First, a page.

The Future of Cyberspace Anonymity

4 minute read

Posted by: DeepDotWeb December 5, 2013

In its simplest concept, anonymity is a form of protection from the possibility of retribution or retaliation.  While major government powers and corporations see anonymity as a threat (often arguing that anonymity only serves to protect criminals), it has shielded political activists, journalists, and even investigators.  Anonymity is a tool –a tool that can be utilized for both wholesome and nefarious purposes.

That said; it is well known that there is a war against anonymity, a war that has made headlines in recent months and received global attention.  Especially agencies like the NSA seek to dismantle the individual’s ability to remain anonymous, whereas, organizations like the Electronic Frontier Foundation seek to keep anonymity intact.  However, the issue on both sides of this conflict boils down to two simple questions:

First, ‘what are their capabilities?’

Second, ‘what are my capabilities?’

The answer to these questions will define the future of cyberspace anonymity.  It is true that no system provides bulletproof anonymity; however, there also seems to be no perfect method for agencies like the NSA to stop it, as they unwillingly admitted through their dear friend, Edward Snowden.

On the deep web, escalation, the incremental increase of capabilities on both sides, is inevitable

Tor: Needle In a Haystack

There is no foolproof method for protecting ones identity, and ultimately, retaliation against that individual.

However, the purpose of Tor never was intended to provide unbeatable protection for a single individual.  We know that the authorities are very good at finding a needle in a haystack.  What Tor does is that it guides the needle through a giant pile of identical needles –and then places it in a different haystack.  It takes a great deal of effort to discern which needle is the target, as Tor creates a gargantuan, maddening shell game for the trackers.

But even a tool like Tor can be beaten.  On their own website, they state:

“Also, to protect your anonymity, be smart. Don’t provide your name or other revealing information in web forms. Be aware that, like all anonymizing networks that are fast enough for web browsing, Tor does not provide protection against end-to-end timing attacks: If your attacker can watch the traffic coming out of your computer, and also the traffic arriving at your chosen destination, he can use statistical analysis to discover that they are part of the same circuit.”

Essentially, if agencies with vast technical capabilities wish to track down a single individual, they certainly can.  However, tools like Tor, I2P, and Freenet operate based on the premise that they simply make watching deep web traffic a very difficult, costly, and time consuming operation.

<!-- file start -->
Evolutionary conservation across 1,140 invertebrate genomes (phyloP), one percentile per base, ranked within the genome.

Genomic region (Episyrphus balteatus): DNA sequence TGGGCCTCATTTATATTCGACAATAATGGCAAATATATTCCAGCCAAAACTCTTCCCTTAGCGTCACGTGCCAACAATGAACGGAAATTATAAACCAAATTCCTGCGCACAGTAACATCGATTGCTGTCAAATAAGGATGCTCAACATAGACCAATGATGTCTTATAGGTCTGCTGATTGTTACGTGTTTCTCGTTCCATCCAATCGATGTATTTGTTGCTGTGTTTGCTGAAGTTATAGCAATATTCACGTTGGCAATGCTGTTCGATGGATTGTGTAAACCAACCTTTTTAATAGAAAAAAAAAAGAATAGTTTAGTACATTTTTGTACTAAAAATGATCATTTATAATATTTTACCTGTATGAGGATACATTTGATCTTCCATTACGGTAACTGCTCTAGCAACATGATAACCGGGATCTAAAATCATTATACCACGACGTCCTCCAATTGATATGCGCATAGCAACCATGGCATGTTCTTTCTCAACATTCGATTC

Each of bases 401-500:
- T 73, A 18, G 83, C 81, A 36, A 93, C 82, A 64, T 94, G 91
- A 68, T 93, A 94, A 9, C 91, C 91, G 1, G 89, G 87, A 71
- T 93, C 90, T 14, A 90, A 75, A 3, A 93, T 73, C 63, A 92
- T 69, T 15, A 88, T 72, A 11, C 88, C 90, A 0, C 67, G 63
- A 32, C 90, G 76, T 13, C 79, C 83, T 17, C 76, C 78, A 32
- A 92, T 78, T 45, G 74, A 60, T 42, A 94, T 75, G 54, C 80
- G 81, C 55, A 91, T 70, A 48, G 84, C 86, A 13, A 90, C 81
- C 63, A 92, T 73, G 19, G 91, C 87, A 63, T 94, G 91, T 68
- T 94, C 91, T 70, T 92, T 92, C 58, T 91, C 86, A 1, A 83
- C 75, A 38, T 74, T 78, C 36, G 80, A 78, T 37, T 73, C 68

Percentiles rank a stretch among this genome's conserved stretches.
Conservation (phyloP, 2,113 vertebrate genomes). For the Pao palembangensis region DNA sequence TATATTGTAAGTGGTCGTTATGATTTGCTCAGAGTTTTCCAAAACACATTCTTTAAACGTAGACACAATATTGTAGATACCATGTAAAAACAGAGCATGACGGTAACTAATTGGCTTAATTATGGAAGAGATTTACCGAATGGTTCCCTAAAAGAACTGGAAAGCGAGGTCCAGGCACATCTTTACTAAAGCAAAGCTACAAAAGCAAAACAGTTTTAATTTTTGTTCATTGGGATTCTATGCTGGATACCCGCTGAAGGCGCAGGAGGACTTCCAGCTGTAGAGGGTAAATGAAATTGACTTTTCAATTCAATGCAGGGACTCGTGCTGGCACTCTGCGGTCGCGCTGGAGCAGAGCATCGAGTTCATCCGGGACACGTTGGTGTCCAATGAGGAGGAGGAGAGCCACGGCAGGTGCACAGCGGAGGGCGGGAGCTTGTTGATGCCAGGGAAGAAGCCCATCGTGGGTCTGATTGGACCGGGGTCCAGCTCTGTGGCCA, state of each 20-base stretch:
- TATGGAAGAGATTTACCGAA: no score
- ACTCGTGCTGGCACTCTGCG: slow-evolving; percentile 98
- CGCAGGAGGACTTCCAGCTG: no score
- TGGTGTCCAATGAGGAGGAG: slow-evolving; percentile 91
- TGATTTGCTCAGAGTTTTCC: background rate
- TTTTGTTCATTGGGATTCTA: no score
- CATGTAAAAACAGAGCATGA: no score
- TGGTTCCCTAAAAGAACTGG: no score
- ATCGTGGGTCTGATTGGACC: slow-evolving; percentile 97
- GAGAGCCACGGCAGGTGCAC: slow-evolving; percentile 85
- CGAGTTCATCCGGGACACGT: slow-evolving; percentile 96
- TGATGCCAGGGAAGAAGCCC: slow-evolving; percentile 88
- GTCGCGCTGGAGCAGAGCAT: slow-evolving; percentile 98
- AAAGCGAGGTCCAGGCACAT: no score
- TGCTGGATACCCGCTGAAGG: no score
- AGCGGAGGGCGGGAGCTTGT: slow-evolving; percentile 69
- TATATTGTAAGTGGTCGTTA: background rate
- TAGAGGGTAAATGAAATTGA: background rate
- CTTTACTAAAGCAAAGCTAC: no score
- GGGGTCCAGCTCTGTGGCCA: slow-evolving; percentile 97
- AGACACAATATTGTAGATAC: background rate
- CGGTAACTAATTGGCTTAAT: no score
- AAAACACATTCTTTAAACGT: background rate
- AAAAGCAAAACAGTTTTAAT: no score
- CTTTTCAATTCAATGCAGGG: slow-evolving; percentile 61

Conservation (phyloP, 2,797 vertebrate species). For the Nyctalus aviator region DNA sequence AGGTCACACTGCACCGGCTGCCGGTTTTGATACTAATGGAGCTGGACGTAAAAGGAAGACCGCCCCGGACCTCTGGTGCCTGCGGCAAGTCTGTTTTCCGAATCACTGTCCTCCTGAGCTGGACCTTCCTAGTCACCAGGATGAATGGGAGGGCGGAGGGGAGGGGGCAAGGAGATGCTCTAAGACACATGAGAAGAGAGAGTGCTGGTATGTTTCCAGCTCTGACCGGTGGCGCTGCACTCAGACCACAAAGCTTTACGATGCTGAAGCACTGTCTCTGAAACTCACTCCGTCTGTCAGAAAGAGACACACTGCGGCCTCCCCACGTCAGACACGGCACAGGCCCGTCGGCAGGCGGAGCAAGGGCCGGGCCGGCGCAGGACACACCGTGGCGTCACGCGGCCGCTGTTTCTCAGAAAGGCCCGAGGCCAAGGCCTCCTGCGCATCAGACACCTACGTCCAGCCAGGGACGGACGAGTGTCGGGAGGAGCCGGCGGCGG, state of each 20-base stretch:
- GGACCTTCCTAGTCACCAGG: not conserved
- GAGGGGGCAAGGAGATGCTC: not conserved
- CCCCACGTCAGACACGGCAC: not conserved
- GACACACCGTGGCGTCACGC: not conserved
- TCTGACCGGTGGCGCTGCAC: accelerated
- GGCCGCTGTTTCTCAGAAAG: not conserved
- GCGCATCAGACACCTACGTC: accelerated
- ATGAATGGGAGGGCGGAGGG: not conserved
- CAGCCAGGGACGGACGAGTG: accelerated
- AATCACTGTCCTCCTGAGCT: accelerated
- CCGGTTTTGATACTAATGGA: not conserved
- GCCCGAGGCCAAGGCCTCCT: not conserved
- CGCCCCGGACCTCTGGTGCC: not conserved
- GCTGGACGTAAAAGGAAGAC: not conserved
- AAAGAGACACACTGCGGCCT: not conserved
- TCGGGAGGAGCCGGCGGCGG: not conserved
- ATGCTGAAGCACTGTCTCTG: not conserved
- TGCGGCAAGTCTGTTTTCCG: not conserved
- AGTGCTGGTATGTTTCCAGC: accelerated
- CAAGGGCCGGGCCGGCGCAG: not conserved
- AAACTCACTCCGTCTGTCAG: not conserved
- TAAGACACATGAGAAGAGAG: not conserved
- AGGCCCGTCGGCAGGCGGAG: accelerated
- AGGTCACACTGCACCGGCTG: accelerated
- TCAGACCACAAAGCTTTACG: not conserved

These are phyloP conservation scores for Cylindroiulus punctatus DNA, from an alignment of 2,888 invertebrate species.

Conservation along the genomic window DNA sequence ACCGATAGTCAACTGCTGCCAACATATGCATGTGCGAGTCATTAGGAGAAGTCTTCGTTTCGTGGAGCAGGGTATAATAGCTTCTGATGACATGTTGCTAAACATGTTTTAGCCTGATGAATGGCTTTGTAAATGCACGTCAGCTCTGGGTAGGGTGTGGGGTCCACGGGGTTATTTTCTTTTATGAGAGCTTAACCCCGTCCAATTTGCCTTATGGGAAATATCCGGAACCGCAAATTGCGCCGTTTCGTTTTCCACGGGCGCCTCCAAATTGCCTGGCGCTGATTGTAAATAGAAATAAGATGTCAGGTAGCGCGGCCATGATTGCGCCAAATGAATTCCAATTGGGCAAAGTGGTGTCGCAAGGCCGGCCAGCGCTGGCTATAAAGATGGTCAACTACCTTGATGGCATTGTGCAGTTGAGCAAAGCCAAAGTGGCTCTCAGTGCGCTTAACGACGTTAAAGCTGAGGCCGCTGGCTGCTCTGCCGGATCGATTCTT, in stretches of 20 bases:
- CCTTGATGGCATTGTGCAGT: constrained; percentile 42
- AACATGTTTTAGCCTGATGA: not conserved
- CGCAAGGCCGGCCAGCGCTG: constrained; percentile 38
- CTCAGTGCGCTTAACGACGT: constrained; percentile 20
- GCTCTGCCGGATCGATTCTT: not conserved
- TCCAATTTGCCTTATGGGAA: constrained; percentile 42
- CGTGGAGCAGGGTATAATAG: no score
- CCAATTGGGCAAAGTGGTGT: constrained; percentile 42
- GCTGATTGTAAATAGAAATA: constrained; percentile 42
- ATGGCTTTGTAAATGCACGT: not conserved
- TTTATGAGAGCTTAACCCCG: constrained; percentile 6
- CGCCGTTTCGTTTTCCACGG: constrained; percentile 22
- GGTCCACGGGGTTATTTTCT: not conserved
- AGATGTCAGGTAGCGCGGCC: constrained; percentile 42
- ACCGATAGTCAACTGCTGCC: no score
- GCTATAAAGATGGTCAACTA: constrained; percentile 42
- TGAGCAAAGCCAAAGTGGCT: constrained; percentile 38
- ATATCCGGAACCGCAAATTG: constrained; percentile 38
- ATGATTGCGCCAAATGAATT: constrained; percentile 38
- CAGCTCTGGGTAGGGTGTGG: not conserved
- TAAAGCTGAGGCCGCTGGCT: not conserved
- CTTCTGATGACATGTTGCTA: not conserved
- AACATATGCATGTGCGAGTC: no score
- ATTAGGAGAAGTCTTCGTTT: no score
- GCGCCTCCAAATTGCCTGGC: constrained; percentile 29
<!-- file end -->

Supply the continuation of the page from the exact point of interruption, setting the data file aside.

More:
Agencies like the NSA have such capabilities; however, in comparison to the sheer numbers of anonymous users, it becomes a cost-to-benefit nightmare to track them all.  In addition, the efforts and methods of the anonymous continue to evolve.

Outlawing Needles

I had originally set out to determine how the anonymous community feels about the future of Tor, attempt to figure out if the community will use similar network alternatives if pressed, or even theorize that these tools may soon go extinct.  However, the answer appears to be something unexpected, yet obvious.

These networks are massive, the tools constantly evolve, and there appears to be growing awareness and use of anonymity.  Networks like Tor are constantly researching new and better methods of protecting their users.  In addition, even if the EFF was brought down and Tor went with it, there are other networks available, and adaptation wouldn’t take long.  This is probably why there has not been an outright push for legislation against Tor–simply because passing it would be very difficult, enforcing it would be almost impossible, and the anonymous will simply just use something else.  The effort would be pointless.

For instance, the bitcoin has been demonized for enabling illegal transactions, its absence of centralized manipulation, and of course… anonymity.  There was a recent hearing of politicians and heads of finance to discuss the bitcoin.  The conclusion? They will do nothing.  The most likely reason is that it would be almost impossible to enforce laws against cryptocurrency, as it runs on peer-to-peer transactions with no tattle-tailing middleman.  Yes, it’s traceable …but back to whom?  The same principle applies to the deep web.

The Conclusion?

It does not seem as if Tor will go away anytime soon.  It seems that the real problem for authorities is the desire for anonymity –and not the means to achieve it.

Authorities would either have to beat the anonymous community in an escalation race, outlaw anything with an internet connection, or do away with electricity altogether.

The effort would cost them far more than they’d hope to pay, and accomplish far less than they’d hoped to achieve.


Updated: 2013-12-05